MidiMessageSequence and updateMatchedPairs()


#1

I see that this has sort of come up before on the forums but I couldn't see any resolution.

I'm writing a MIDI editor and started considering the use of MidiMessageSequence as a container for events but I'm now wondering if that's the wrong choice.  The main problem is that the class doesn't continuously enforce matched note on/off pairs. eg:

- You can remove a note off event without removing the note on.  

- Copying the sequence to another one doesn't copy the matched pair info

- addSequence() has no intelligence about adding mismatched pairs (ie. it'll happily copy over note ons without their corresponding note offs if they fall outside range, and note offs without note ons). 

- updateMatchedPairs() always discards any current pairing info and begins from scratch.  It also does some odd things by artificially adding extra note offs as soon as it encounters a note on with the same note number before that note has been turned off.  Although I agree that the note on will need a note off somewhere, it doesn't need to occur before another note on, and presumably this action will often leave the 'real' note off for that event still hanging around somewhere later on in the sequence.  The one situation where I would expect it to add extra note offs is where it comes to the end of the sequence and finds there are more ons than offs (ie. hanging notes) but it doesn't do this.

 

Maybe I could wrap it in a higher level class to enforce a more strict behaviour?  I'd be also tempted to modify MidiMessage sequence so that MidiEventHolders are doubly linked - ie. those containing note off messages also have a 'back link' to the corresponding note on, in the same way the holder with the note on has a forward link to the note off.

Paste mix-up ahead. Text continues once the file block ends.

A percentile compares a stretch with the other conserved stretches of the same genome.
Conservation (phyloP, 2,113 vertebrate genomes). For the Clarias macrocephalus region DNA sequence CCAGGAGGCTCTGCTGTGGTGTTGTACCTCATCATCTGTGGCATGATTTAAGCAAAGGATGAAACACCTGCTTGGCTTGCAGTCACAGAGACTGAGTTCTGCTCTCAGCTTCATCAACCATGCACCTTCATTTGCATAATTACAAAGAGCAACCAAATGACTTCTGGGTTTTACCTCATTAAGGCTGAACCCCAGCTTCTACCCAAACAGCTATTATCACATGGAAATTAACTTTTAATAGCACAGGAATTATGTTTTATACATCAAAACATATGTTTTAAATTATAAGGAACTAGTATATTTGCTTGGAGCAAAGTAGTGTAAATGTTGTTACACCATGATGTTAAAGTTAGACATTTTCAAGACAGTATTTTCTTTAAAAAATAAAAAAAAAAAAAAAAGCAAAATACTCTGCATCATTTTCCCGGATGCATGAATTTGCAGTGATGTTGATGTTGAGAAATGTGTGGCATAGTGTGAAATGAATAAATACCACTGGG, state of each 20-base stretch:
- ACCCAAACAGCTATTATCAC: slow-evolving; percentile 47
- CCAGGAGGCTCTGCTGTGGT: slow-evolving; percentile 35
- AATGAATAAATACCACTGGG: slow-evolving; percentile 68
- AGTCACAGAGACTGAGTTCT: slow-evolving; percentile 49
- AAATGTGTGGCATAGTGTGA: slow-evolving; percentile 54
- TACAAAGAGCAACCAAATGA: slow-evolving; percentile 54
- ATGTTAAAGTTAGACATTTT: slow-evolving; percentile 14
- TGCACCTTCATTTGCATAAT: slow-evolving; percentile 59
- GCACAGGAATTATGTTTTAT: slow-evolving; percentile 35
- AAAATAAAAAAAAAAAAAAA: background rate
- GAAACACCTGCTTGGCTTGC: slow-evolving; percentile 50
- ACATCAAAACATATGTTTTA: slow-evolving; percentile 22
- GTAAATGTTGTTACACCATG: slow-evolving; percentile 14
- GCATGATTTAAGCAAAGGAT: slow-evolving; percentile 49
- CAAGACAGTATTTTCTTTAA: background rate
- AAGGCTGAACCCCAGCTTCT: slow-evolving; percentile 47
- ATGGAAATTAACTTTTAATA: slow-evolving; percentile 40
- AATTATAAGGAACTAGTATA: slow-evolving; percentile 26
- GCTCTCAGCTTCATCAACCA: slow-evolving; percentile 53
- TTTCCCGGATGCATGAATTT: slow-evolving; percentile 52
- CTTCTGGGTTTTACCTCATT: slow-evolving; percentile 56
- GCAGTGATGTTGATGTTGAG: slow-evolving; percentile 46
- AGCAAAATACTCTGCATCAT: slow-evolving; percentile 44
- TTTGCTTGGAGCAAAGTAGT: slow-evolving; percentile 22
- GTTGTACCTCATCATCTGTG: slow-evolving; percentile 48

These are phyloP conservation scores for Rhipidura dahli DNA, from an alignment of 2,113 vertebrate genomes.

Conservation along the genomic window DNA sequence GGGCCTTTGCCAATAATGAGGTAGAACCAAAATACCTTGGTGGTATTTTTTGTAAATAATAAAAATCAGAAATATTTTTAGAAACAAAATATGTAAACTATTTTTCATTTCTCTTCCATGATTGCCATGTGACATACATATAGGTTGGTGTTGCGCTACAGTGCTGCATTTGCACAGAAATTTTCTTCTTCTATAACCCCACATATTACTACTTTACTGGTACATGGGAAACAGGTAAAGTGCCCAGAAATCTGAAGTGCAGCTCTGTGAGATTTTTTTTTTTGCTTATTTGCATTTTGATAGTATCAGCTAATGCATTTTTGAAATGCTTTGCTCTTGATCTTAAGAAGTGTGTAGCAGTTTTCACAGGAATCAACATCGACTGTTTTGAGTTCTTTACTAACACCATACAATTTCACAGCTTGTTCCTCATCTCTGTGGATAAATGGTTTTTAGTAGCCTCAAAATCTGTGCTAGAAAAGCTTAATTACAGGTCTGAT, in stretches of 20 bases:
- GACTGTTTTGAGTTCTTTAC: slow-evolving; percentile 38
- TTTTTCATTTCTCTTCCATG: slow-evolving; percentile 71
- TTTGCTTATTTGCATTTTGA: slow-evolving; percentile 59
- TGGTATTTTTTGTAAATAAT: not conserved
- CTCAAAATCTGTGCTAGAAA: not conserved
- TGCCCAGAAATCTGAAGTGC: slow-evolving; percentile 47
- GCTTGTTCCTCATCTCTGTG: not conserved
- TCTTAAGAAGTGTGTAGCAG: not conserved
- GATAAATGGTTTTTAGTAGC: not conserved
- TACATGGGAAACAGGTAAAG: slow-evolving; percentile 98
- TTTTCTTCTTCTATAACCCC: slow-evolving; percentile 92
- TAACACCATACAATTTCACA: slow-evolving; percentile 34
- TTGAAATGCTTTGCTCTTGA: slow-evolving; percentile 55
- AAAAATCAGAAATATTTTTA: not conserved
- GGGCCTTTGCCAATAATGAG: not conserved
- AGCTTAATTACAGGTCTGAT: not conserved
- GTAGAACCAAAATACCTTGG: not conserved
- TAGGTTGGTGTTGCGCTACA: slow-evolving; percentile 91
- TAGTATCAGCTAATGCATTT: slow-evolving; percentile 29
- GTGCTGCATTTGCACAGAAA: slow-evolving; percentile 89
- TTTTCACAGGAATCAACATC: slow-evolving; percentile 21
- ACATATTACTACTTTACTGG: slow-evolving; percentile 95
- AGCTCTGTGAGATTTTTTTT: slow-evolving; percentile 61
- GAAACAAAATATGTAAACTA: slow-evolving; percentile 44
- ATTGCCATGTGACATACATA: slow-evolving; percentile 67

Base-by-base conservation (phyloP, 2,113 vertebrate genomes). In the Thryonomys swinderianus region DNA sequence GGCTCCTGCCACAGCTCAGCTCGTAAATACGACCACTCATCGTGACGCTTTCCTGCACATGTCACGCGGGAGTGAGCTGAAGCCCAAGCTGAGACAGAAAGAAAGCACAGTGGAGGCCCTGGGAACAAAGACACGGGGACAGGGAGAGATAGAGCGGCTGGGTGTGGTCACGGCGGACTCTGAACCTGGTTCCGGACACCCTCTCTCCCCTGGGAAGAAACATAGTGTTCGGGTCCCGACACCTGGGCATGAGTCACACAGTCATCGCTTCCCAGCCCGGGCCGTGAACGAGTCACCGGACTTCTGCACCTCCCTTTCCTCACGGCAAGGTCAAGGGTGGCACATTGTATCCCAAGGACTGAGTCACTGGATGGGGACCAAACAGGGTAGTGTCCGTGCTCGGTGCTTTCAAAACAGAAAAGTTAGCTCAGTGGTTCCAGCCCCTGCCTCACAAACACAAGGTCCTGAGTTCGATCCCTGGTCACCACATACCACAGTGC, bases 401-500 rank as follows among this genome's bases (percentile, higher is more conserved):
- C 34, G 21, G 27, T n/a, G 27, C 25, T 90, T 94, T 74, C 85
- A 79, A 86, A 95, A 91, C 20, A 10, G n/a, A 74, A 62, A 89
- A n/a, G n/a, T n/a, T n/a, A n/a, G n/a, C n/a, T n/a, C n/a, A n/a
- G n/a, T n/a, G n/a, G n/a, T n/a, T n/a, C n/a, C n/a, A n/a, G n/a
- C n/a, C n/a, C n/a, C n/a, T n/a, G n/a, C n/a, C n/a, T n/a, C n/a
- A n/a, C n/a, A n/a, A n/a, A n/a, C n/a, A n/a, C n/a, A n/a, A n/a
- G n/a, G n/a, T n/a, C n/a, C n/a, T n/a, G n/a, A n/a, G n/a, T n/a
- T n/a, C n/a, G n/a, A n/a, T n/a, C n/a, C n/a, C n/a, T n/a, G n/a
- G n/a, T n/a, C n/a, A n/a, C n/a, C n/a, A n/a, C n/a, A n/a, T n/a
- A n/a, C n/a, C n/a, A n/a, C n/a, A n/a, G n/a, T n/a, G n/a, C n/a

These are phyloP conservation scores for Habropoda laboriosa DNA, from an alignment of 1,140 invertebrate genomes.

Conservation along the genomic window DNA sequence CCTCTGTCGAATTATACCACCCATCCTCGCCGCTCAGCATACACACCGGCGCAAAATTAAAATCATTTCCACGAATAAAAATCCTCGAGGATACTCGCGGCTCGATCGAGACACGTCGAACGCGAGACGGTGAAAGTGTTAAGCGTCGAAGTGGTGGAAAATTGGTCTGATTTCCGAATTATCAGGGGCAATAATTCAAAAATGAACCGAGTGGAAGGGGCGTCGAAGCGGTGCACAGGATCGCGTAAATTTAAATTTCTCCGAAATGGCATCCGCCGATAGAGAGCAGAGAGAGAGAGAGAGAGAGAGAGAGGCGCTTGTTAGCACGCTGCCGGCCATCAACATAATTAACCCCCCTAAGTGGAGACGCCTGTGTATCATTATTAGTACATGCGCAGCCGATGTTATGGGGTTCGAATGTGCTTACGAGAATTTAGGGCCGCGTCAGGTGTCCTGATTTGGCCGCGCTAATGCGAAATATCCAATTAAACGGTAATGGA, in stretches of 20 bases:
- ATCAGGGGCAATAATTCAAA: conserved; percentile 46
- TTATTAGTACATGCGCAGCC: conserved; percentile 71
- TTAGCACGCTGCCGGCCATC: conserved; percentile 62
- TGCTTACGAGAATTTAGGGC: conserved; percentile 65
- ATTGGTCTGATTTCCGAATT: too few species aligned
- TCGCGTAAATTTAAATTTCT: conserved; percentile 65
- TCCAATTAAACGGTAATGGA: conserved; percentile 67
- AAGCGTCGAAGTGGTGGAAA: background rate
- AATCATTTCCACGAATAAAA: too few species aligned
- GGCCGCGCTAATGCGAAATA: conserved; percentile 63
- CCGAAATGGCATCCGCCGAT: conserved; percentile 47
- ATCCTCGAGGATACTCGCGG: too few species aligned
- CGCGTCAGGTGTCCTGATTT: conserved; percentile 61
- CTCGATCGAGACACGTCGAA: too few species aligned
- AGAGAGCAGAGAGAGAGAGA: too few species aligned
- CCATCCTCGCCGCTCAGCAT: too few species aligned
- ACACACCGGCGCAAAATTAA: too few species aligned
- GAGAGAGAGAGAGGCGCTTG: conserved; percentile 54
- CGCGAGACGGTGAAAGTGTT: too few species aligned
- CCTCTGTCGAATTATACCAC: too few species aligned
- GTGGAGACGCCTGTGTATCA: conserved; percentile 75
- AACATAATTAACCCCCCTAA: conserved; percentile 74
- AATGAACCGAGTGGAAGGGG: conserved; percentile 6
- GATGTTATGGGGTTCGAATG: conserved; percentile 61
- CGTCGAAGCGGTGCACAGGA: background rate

What I'm asking in a rambling way is, has anyone else applied MidiMessageSequence successfully to anything other than holding fairly static MIDI file data, and did you encounter/solve any of these problems?


#2

Hi, CowTipper,

Sorry for the computer English. I hope you will understand the meaning…

Not sure that this is the ideal solution, but I'm doing the following manipulations to work with notes from input MIDI sequences.

1. Create component "Note" with graphic painting and mouse listener.

2. Create your OwnedArray of notes in pianoRoll component class.

3. When importing inputs midiSequence from MIDI file, create a new instance for each note component "note" and immediately fill properties for every "note": noteKey, noteStart, noteLenth, noteVelocity in the drawing grid coordinates pianoRoll.

Similarly, if it is necessary, add related settings controller component properties for any "note" (for example, pitchWheel). This allows you to "notes" when moving around the screen synchronously pianoRoll shift all bound to note events controllers and automatically scale them fill density X when you change the length of the notes.

4. After convert MIDI events in the "note" object properties work in pianoRoll with array elements: remove, add, and edit notes, move its...

5. Convert back from an array of notes in a MIDI sequence-when you save your project.


#3


Hi CowTipper,

I don't really appreciate your concerns about missing noteoffs, at least if your talking about a graphical midi editor. Like Aziop says, you probably put a bunch of midinotes graphically on a grid. Then you identify one or more by clicking with your mouse and look up their index in the midiMessageSequence using getNextIndexAtTime and ​getEventPointer​. Now you have both the noteon and noteoff and can update their timestamp, velocity, midinotenumber or whatever. Then in most case you need to do mms.sort and mms.updatematchedpairs. And then you're done; the mms now ​resembles your edited sequence.